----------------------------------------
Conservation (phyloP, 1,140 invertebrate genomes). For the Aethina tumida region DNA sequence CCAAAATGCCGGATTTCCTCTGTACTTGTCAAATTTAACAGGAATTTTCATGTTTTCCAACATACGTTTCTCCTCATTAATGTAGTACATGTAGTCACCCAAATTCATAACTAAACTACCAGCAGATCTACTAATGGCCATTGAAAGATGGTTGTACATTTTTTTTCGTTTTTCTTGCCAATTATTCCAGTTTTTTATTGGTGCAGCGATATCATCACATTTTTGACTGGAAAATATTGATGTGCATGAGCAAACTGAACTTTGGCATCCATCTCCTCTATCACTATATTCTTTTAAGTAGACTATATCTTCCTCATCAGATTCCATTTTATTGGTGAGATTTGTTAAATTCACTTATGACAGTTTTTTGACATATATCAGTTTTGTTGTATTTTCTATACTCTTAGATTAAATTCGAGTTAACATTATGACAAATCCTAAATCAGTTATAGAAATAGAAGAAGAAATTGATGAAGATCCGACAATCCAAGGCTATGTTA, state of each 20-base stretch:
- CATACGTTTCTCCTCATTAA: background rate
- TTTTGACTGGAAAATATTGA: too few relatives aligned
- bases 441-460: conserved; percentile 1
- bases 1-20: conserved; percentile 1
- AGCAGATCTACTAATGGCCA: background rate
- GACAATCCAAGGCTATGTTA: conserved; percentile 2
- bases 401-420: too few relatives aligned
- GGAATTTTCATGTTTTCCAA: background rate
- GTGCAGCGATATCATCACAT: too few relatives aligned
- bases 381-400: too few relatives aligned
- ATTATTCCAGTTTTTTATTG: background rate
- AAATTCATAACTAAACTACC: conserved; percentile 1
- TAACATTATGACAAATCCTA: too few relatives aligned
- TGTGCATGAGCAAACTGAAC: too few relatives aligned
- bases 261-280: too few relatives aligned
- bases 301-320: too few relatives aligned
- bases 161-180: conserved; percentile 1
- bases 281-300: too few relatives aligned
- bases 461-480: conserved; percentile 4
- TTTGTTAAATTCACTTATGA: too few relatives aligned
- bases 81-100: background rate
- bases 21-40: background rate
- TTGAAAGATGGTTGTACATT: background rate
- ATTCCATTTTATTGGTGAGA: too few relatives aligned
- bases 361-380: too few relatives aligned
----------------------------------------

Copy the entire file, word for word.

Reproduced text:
Conservation (phyloP, 1,140 invertebrate genomes). For the Aethina tumida region DNA sequence CCAAAATGCCGGATTTCCTCTGTACTTGTCAAATTTAACAGGAATTTTCATGTTTTCCAACATACGTTTCTCCTCATTAATGTAGTACATGTAGTCACCCAAATTCATAACTAAACTACCAGCAGATCTACTAATGGCCATTGAAAGATGGTTGTACATTTTTTTTCGTTTTTCTTGCCAATTATTCCAGTTTTTTATTGGTGCAGCGATATCATCACATTTTTGACTGGAAAATATTGATGTGCATGAGCAAACTGAACTTTGGCATCCATCTCCTCTATCACTATATTCTTTTAAGTAGACTATATCTTCCTCATCAGATTCCATTTTATTGGTGAGATTTGTTAAATTCACTTATGACAGTTTTTTGACATATATCAGTTTTGTTGTATTTTCTATACTCTTAGATTAAATTCGAGTTAACATTATGACAAATCCTAAATCAGTTATAGAAATAGAAGAAGAAATTGATGAAGATCCGACAATCCAAGGCTATGTTA, state of each 20-base stretch:
- CATACGTTTCTCCTCATTAA: background rate
- TTTTGACTGGAAAATATTGA: too few relatives aligned
- bases 441-460: conserved; percentile 1
- bases 1-20: conserved; percentile 1
- AGCAGATCTACTAATGGCCA: background rate
- GACAATCCAAGGCTATGTTA: conserved; percentile 2
- bases 401-420: too few relatives aligned
- GGAATTTTCATGTTTTCCAA: background rate
- GTGCAGCGATATCATCACAT: too few relatives aligned
- bases 381-400: too few relatives aligned
- ATTATTCCAGTTTTTTATTG: background rate
- AAATTCATAACTAAACTACC: conserved; percentile 1
- TAACATTATGACAAATCCTA: too few relatives aligned
- TGTGCATGAGCAAACTGAAC: too few relatives aligned
- bases 261-280: too few relatives aligned
- bases 301-320: too few relatives aligned
- bases 161-180: conserved; percentile 1
- bases 281-300: too few relatives aligned
- bases 461-480: conserved; percentile 4
- TTTGTTAAATTCACTTATGA: too few relatives aligned
- bases 81-100: background rate
- bases 21-40: background rate
- TTGAAAGATGGTTGTACATT: background rate
- ATTCCATTTTATTGGTGAGA: too few relatives aligned
- bases 361-380: too few relatives aligned